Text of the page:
Tails of the unexpected
No longer just cellular janitors, cilia are making a clean sweep for biological greatness. Claire Ainsworth explores how they may hold the secret of multicellular development.
Nature, 9th August 2007
As orgies go, it’s pretty wild. Hundreds of whip-wielding participants pile into a seething ball. Stripping naked, they entwine and embrace, striving to make an intimate connection and consummate the union. If beaten to it by a rival, they move on to another partner until they get lucky. And chances are, it’s all carrying on right now in your garden.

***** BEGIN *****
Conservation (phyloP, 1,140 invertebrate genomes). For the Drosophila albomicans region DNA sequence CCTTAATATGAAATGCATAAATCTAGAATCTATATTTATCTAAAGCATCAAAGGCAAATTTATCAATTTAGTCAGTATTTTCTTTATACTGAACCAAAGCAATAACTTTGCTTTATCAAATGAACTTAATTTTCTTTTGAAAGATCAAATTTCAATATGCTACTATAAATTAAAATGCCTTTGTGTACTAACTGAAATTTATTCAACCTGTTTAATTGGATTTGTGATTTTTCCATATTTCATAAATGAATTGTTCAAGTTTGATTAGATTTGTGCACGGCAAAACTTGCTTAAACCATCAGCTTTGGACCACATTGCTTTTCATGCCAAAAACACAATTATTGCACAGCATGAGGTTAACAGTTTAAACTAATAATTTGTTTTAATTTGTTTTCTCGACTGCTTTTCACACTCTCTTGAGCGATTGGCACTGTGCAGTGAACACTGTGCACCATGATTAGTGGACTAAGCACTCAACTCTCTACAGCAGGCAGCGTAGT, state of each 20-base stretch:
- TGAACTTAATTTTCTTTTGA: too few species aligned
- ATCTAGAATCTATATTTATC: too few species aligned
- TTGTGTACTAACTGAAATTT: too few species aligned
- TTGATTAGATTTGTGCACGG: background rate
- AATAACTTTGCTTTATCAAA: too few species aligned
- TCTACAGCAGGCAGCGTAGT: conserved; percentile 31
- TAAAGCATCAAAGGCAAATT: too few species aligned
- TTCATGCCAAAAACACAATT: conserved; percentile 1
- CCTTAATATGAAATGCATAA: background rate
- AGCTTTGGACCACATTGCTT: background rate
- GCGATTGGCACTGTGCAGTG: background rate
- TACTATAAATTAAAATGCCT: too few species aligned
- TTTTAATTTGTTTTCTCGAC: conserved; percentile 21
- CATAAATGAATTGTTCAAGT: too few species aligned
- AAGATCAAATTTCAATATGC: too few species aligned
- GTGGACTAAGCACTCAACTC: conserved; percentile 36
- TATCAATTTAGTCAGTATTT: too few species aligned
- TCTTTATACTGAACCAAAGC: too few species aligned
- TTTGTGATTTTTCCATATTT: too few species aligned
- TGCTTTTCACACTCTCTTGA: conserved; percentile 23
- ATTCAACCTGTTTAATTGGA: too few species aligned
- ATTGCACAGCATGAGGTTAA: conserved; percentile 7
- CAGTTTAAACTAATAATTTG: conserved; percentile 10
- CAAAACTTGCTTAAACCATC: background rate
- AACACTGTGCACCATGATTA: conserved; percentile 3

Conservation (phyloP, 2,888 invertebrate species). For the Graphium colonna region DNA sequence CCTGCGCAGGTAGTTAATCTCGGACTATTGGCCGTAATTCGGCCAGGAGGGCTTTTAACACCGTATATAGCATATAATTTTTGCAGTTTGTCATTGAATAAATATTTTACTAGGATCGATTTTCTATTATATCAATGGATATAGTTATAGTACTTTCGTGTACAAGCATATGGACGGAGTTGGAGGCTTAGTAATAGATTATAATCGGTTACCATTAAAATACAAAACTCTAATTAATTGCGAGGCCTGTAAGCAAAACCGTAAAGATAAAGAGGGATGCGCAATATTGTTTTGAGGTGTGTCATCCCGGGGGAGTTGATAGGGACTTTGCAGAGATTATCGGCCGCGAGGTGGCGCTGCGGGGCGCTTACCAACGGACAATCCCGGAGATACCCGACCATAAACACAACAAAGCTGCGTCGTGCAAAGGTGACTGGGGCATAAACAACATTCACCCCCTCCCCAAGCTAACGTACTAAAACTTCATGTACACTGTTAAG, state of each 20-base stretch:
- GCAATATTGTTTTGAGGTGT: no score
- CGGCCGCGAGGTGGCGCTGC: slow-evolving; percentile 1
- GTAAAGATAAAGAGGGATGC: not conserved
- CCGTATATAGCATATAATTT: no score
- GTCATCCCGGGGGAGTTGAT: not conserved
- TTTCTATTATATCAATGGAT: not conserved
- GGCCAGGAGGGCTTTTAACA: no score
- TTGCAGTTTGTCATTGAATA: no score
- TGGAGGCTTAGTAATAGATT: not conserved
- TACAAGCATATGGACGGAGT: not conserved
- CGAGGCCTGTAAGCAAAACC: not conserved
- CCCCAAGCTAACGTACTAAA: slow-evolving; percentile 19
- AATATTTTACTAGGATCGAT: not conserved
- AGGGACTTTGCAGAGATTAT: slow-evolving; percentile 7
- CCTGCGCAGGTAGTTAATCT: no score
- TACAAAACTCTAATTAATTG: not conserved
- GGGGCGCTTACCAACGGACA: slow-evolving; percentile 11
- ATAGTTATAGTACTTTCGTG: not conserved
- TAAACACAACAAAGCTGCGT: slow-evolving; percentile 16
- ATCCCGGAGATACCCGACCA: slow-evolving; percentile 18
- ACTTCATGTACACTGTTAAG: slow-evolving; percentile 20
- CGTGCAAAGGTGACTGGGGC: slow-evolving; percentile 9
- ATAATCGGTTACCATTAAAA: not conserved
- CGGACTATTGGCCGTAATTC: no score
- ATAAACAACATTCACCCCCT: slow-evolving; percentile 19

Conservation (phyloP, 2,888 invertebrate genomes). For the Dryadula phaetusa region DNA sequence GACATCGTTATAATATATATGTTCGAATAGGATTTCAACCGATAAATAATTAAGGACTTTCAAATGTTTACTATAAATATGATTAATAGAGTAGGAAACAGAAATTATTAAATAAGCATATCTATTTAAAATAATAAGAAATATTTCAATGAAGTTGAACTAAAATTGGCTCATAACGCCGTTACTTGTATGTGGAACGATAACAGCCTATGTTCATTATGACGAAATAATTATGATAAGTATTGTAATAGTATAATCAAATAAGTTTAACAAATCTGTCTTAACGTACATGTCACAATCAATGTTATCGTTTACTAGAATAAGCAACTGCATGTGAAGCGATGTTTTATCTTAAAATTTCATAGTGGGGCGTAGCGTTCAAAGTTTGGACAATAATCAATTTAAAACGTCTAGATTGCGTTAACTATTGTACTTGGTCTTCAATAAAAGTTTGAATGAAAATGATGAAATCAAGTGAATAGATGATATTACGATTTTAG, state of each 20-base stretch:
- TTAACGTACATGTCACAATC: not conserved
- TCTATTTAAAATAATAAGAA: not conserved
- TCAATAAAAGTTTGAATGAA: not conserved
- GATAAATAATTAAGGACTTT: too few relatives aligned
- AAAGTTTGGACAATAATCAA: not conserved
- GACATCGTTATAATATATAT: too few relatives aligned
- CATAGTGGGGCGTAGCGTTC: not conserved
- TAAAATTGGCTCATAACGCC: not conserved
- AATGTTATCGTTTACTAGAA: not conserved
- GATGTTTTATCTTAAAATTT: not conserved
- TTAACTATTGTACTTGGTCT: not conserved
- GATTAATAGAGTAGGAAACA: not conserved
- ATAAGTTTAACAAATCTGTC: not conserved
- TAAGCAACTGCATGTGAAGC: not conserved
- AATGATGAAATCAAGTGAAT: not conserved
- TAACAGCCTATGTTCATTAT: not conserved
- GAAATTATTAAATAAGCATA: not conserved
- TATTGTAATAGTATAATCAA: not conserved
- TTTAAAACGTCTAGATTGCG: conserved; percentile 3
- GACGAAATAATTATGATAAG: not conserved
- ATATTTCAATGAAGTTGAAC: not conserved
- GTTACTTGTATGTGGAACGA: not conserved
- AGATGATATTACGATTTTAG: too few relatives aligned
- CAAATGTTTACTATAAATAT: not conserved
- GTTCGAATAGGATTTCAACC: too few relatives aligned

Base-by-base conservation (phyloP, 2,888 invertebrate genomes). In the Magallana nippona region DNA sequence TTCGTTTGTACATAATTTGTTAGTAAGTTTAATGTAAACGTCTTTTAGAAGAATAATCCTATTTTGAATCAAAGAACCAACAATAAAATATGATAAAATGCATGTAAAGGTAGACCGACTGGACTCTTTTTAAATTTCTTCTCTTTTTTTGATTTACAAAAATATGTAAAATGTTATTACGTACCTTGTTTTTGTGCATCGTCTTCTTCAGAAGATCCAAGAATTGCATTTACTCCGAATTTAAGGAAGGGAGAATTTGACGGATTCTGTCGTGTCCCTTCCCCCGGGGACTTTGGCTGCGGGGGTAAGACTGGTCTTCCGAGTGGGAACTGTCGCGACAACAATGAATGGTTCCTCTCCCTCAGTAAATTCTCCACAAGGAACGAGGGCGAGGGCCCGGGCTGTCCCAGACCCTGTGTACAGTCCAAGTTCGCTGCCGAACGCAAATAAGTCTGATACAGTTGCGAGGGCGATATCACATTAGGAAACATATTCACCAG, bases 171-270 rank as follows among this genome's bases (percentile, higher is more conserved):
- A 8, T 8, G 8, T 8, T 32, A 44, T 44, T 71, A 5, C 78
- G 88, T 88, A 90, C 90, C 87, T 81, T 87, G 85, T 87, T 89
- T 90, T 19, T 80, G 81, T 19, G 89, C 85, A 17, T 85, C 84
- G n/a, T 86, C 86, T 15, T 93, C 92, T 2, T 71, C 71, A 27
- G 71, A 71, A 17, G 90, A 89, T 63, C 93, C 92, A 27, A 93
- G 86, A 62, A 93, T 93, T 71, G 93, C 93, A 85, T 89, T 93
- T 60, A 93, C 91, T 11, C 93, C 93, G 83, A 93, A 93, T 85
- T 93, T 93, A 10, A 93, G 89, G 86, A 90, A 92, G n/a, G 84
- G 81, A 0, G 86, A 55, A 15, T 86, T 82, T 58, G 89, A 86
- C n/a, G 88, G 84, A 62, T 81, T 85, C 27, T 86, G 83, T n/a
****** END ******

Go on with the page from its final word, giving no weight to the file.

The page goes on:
But don’t call the police or reach for your camcorder yet. These swinging debauchers aren’t human, they’re single-celled algae called Chlamydomonas, commonly found in soil and water. Affectionately nicknamed ‘chlamy’ by the scientists who study them, these slimy green organisms and their rumbustious sex lives have a surprising connection with us and how our bodies work. Dissecting that connection is leading researchers to uncover a story that starts more than half-a-billion years ago and ends in modern-day illnesses such as diabetes, cancer and obesity. Along the way it touches the origin of bodies, beauty and symmetry, even helping reveal what makes individuals unique.